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    Minister Donaldson's bitter pill


    David Broadland

    Forests minister Doug Donaldson's announced 2-year logging deferrals of old-growth forest are almost entirely in areas that have little or no productive old growth on them—or were already protected.

     

    BACK IN JUNE OF THIS YEAR, three BC forest scientists released an independent report quantifying the remaining scattered areas of forest containing “large” and “very large” old trees in this province. These are the “old-growth” forests that contain the highest levels of productivity and biodiversity—the forests that many thousands of British Columbians have fought hard to save from logging for decades. Karen Price, Rachael Holt and Dave Daust used forests ministry data to determine that only 35,000 hectares of “very large” old trees remained in BC, and only 380,000 hectares of “large” old trees. Those two areas amount to 415,000 hectares. 

    Their report, BC’s Old Growth Forest: A Last Stand for Biodiversity, was issued in the hope that their findings would help inform, or influence, a strategic review of old-growth forests that was being conducted by Al Gorley and Gary Merkel. Gorley and Merkel were appointed by the BC government.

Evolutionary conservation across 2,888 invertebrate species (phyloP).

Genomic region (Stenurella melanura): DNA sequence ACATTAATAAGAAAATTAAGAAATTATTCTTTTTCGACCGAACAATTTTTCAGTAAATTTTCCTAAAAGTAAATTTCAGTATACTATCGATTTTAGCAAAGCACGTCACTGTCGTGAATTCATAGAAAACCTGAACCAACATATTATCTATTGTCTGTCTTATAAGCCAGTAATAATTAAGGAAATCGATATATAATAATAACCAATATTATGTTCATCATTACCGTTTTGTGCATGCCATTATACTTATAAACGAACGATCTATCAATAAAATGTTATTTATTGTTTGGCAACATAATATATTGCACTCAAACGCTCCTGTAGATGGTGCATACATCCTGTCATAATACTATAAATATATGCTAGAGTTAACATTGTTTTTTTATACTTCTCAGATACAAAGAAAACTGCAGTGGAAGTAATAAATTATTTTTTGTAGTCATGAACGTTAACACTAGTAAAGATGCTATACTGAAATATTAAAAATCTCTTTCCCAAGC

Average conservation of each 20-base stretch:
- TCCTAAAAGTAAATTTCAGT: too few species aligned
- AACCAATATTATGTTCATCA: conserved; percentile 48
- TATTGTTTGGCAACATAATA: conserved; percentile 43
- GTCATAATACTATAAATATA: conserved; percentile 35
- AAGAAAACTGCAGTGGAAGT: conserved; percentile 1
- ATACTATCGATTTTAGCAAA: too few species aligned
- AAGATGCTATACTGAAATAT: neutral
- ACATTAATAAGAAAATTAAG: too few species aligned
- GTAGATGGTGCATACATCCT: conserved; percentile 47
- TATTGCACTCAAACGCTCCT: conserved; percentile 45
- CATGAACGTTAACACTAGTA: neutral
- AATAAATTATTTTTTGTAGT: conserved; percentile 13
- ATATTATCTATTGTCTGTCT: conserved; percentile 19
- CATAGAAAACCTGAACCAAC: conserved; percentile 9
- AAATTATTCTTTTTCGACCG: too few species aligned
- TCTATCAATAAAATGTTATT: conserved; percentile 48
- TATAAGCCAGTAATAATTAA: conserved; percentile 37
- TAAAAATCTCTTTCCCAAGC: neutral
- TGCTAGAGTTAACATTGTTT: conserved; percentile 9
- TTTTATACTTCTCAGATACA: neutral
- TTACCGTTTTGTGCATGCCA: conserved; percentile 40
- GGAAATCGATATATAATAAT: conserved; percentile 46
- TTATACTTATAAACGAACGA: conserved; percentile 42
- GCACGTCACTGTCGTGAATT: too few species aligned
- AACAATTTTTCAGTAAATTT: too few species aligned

On September 11, forests minister Doug Donaldson released the Gorley-Merkel report and, at the same time, announced 2-year logging deferrals on 352,739 hectares spread over 9 areas in the province. The minister’s press release referred to these areas as “old-growth.” The 9 areas were indicated as points on a map of BC, along with a brief description of the values that are at stake in each area. No other details about the areas were released. Crucially, no mapping of the areas was provided.

     

    313667143_MapofdeferralsOld_Growth_No1.thumb.jpg.cd76a0da3b4ee46097125e1698cb72ea.jpg

    Minister Donaldsons map of where 2-year logging deferrals would be applied

     

    The “352,739 hectares” of old growth on which Donaldson was deferring “old forest logging” for two years would amount to 85 percent of the spatial extent of remaining old forests containing large and very large trees identified by Price, Holt and Dauss. That sounds like it could be an impressive movement in the direction of conservation of forests with large and very large old trees. Of course, as everybody knows, the devil is in the details, and Donaldson didn’t provide any details.